April 16, 2011

Learning from human remains: Seianti's skeleton

Tags: History, Podcasts

Available from iTunes and OU Podcasts

This podcast series investigates the sarcophagus and skeleton of Seianti, an Etruscan noblewoman who died around 150BC and was buried near Chiusi (which was under Roman control, but not fully Roman until after the Social War). Similar to many of the Open University podcasts I have been reviewing, it is part of the course Exploring the Classical World (A219). There are 4 video podcasts in the series and an introductory audio only podcast. The video podcasts are in documentary format, normally showing a talking head or an object being described. The video podcasts are all from 6 to 9 minutes long and recorded at 640x360 resolution, or a smaller iPod optimised format. Transcripts are available in PDF format.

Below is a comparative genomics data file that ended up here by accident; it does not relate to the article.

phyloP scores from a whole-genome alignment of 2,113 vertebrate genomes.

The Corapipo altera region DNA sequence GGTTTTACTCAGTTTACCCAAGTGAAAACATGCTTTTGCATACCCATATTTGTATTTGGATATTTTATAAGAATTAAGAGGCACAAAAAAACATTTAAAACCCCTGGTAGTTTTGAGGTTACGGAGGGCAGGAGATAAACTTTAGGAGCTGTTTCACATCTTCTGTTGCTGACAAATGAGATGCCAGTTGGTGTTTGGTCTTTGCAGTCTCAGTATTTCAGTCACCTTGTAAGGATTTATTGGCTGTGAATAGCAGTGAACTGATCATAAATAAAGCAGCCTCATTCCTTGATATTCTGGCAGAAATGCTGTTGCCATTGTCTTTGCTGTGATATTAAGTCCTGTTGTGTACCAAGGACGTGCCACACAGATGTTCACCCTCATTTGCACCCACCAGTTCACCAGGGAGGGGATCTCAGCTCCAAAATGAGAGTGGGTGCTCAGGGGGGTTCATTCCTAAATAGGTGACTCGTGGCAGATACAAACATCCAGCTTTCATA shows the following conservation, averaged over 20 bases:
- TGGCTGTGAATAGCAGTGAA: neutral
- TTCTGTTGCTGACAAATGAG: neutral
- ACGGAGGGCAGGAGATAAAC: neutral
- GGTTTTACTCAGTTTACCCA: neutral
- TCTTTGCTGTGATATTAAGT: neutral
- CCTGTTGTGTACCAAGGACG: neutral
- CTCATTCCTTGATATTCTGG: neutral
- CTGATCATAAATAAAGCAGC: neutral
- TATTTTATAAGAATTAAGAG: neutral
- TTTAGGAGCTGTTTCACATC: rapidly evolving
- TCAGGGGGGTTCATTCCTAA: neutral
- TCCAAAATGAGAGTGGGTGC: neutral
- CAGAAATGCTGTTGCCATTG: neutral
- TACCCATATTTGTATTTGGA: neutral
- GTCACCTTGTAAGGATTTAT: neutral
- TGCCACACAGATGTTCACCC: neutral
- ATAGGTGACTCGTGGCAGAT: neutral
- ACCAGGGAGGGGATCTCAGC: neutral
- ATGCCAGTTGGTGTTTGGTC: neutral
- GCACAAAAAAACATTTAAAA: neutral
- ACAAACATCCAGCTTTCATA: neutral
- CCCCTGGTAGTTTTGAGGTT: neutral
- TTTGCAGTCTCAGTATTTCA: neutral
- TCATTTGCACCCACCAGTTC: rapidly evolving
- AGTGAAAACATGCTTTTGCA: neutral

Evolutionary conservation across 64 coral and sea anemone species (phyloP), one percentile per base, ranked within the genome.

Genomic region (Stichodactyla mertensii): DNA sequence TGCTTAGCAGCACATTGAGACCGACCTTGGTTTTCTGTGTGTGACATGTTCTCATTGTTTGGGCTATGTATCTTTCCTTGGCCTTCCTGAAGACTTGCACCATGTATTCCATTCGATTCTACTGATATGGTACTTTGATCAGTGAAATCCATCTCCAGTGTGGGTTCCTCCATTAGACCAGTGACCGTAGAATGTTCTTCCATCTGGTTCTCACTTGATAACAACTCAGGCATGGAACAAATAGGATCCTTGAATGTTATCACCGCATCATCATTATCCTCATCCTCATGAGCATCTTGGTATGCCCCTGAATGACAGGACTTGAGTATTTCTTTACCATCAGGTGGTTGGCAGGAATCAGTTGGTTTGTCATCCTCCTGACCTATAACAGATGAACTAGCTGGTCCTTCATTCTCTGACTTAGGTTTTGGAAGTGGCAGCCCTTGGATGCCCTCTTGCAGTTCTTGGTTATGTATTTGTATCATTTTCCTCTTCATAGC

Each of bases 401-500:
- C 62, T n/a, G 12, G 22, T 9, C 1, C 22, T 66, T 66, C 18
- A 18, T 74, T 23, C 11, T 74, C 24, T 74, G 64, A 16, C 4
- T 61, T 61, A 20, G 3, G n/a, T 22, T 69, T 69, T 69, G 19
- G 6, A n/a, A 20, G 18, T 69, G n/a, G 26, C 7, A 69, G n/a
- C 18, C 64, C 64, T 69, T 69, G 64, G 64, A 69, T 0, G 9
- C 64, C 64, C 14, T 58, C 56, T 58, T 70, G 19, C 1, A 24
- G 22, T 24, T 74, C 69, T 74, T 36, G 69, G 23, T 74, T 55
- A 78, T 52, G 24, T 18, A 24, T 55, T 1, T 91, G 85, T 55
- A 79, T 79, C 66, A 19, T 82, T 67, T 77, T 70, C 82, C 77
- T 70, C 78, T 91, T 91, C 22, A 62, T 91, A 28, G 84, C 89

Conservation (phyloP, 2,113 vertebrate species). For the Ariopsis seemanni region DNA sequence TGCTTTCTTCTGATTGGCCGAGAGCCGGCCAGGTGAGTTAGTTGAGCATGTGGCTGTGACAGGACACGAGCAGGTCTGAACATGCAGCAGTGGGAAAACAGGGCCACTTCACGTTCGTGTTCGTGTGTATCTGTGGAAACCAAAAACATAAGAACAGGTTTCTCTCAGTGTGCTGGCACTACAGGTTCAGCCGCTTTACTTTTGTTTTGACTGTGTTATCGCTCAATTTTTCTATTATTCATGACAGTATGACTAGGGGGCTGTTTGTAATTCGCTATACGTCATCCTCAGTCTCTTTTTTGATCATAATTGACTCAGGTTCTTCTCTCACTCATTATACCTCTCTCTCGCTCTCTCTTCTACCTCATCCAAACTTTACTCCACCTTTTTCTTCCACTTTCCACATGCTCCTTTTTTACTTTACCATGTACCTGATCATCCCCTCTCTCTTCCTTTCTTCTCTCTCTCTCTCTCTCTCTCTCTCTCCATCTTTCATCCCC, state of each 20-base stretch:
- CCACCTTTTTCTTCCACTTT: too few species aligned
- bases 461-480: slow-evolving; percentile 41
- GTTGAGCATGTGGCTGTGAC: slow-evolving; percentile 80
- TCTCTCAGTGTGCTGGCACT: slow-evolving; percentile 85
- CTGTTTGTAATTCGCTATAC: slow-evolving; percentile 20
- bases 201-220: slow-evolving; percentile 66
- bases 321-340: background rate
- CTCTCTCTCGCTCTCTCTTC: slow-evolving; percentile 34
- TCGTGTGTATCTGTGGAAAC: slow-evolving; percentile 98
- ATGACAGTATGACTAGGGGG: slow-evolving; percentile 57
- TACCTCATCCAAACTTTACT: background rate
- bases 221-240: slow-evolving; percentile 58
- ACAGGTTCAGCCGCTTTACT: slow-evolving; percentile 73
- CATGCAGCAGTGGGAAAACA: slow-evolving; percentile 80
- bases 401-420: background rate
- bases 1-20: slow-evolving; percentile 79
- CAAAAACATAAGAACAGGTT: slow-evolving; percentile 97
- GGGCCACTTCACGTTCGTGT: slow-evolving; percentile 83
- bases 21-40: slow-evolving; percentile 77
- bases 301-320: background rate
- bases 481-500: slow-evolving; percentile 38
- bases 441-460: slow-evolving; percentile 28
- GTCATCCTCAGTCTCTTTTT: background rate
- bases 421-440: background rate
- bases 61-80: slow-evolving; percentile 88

The videos go through what is known about Seianti, details of her sarcophagus, a pathologist’s report on her skeleton and the details of a facial reconstruction. The resulting reconstruction shows a face similar to the sculpture on the sarcophagus - just younger and prettier. It is suggested that this makes the sculpture the earliest known named portrait in western art. The name, Seianti Hanunia Tlesnasa, was cut into the sarcophagus’ clay when it was still wet. Thus the sarcophagus was made specifically for its occupant, which since it was the only set of remains in the tomb, suggests Seianti must have been a person of some note.

The sculpture on the sarcophagus, shows a figure wearing a veil and bedecked in jewellery. The jewellery was originally painted gold and the figure white - apparently it was fashionable at the time for women to be appear pale. However, there is no suggestion in the remains that Seianti was unhealthy. Examination of the skeleton suggests an active, robust woman of 50-55 (old for the time), who had children. There were no signs of violence or long term illness other than a damaged pelvis (probably from a riding injury at around age 16) and very bad dental hygiene. It seems Seianti would have had incredibly bad breath, even by the low standards of the ancient world.

Intriguing and worth watching.